Christians plan vigil for Winnipeg's Jewish community after woman attacked, swastika spray-painted inside cafe
Comes after city's 'most violent and vicious anti-Semitic attack ... in recent memory'
A city church is planning a vigil to support Winnipeg's Jewish community after a violent anti-Semitic incident at a Winnipeg café that sent a woman to hospital and left the inside of the café vandalized with a swastika spray-painted inside.
The Westworth United Church is holding a vigil Thursday from 6:30 to 7:30 p.m. at its church on Grosvenor Avenue.
"It's very comforting to see other groups taking on this initiative to hold a vigil to express their feelings about it rather than us doing it ourselves," said Belle Jarniewski, executive director of the Jewish Heritage Centre of Western Canada.
Jarniewski said the church approached her after an employee at the BerMax Caffé and Bistro on Corydon Avenue was assaulted Thursday night and the business, which had been closed, spray-painted with hateful graffiti.
Winnipeg police Const. Rob Carver told reporters Friday the incident is being investigated by the major crimes unit as a hate crime in conjunction with a possible robbery and police have numerous teams assigned to the investigation.
"In all the years I've been doing this job I've actually never seen an incident quite like this," said Carver, a 26-year veteran of the force.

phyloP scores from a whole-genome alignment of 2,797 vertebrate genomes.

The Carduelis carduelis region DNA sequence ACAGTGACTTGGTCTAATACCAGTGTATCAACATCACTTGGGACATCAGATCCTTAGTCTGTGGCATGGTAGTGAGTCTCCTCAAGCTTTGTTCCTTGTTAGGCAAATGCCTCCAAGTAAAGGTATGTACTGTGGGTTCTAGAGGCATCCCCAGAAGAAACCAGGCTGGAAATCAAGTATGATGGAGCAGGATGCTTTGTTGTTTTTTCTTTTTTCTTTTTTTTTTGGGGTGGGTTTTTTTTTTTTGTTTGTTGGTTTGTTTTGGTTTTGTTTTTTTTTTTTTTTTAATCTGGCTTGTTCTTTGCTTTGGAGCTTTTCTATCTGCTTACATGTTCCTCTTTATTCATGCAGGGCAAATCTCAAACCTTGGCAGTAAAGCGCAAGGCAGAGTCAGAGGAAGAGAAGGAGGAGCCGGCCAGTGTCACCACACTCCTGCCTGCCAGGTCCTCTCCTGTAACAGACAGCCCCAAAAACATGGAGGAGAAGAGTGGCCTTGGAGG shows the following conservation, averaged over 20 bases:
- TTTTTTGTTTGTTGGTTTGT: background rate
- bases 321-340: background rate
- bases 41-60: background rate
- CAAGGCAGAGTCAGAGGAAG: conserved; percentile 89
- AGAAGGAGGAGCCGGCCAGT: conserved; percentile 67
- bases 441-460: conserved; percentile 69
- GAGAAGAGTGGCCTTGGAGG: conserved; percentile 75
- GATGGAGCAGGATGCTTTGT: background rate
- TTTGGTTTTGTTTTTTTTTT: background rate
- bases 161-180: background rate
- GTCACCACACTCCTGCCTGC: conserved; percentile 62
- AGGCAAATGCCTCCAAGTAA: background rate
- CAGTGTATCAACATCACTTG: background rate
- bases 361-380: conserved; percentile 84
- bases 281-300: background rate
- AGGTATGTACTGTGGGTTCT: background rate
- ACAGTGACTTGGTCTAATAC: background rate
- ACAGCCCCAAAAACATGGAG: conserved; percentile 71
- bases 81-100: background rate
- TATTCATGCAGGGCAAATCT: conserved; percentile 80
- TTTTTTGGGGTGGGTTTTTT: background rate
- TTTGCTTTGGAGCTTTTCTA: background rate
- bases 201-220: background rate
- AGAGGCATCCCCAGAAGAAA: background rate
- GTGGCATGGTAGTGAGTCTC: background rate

"I think that the attack on the BerMax Caffe is the most violent and vicious anti-Semitic attack [in Winnipeg] and certainly in recent memory," Jarniewski said Sunday.
'Christian responsibility to stand in solidarity'
Westworth United Church Rev. Loraine MacKenzie Shepherd said people of all faiths are being invited to the vigil to come together in prayer to stand against anti-Semitism.
"It is our Christian responsibility to stand strongly in solidarity beside anyone who is the target of violence and to address the fear and hate that drives this intolerance," she said in a news release.
Jarniewski said the incident highlights the unfortunate need and importance of having security at Jewish gathering places, which has become routine at buildings like the Asper Jewish Community Campus and synagogues.
"You know it brings home that, unfortunately, the danger of these types of attacks are there."
"Other institutions such as you know a restaurant, in this case, would not necessarily have that high degree of security and therefore are targets for this kind of hatred."
Photo of pig with swastika left at temple
The incident at BerMax is the fourth at the café in the last five months. The previous three incidents involved graffiti. Thursday's incident comes on the heels of an anti-Semitic incident at the Temple Shalom on April 12.
Someone left a cut-out of a pig at the temple with a swastika and horns drawn on the animal's head.
"It's just a very sad part of what's going on in the world," said Linda Freed, president of the temple's board.
"It's awful and it's infuriating. I just don't understand why people do these things," Freed added when reacting to the attack at BerMax.
She said her synagogue has been keeping its doors locked for two years already as part of an effort to beef up security. Members of the temple will join Christians at the vigil Thursday, she said.